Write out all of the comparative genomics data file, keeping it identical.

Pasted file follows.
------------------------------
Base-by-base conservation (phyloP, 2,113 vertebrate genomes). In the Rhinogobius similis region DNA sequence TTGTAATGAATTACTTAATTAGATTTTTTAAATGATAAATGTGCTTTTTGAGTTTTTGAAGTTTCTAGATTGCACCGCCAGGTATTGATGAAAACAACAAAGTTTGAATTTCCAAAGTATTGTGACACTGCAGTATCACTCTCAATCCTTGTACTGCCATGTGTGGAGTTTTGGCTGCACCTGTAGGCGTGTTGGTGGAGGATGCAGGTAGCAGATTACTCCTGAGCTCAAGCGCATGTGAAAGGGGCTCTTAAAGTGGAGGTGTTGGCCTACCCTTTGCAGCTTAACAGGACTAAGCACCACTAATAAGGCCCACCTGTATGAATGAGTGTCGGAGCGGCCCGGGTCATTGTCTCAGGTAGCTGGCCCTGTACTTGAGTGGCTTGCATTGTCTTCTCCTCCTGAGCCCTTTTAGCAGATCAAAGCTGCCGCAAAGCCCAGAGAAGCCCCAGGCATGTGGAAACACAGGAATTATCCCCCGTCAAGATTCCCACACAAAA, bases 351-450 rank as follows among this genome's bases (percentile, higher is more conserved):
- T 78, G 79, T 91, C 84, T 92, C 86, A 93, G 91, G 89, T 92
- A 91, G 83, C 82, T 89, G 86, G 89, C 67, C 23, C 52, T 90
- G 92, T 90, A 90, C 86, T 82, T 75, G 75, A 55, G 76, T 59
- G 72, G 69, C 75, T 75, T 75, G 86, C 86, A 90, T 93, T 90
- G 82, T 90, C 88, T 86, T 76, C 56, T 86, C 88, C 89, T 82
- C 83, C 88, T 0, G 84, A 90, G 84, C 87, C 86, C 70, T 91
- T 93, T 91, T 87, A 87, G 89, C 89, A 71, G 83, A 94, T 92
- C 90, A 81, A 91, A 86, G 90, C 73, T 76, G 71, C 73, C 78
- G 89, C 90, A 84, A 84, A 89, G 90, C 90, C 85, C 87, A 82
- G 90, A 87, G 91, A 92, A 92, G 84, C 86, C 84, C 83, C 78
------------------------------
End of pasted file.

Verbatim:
Base-by-base conservation (phyloP, 2,113 vertebrate genomes). In the Rhinogobius similis region DNA sequence TTGTAATGAATTACTTAATTAGATTTTTTAAATGATAAATGTGCTTTTTGAGTTTTTGAAGTTTCTAGATTGCACCGCCAGGTATTGATGAAAACAACAAAGTTTGAATTTCCAAAGTATTGTGACACTGCAGTATCACTCTCAATCCTTGTACTGCCATGTGTGGAGTTTTGGCTGCACCTGTAGGCGTGTTGGTGGAGGATGCAGGTAGCAGATTACTCCTGAGCTCAAGCGCATGTGAAAGGGGCTCTTAAAGTGGAGGTGTTGGCCTACCCTTTGCAGCTTAACAGGACTAAGCACCACTAATAAGGCCCACCTGTATGAATGAGTGTCGGAGCGGCCCGGGTCATTGTCTCAGGTAGCTGGCCCTGTACTTGAGTGGCTTGCATTGTCTTCTCCTCCTGAGCCCTTTTAGCAGATCAAAGCTGCCGCAAAGCCCAGAGAAGCCCCAGGCATGTGGAAACACAGGAATTATCCCCCGTCAAGATTCCCACACAAAA, bases 351-450 rank as follows among this genome's bases (percentile, higher is more conserved):
- T 78, G 79, T 91, C 84, T 92, C 86, A 93, G 91, G 89, T 92
- A 91, G 83, C 82, T 89, G 86, G 89, C 67, C 23, C 52, T 90
- G 92, T 90, A 90, C 86, T 82, T 75, G 75, A 55, G 76, T 59
- G 72, G 69, C 75, T 75, T 75, G 86, C 86, A 90, T 93, T 90
- G 82, T 90, C 88, T 86, T 76, C 56, T 86, C 88, C 89, T 82
- C 83, C 88, T 0, G 84, A 90, G 84, C 87, C 86, C 70, T 91
- T 93, T 91, T 87, A 87, G 89, C 89, A 71, G 83, A 94, T 92
- C 90, A 81, A 91, A 86, G 90, C 73, T 76, G 71, C 73, C 78
- G 89, C 90, A 84, A 84, A 89, G 90, C 90, C 85, C 87, A 82
- G 90, A 87, G 91, A 92, A 92, G 84, C 86, C 84, C 83, C 78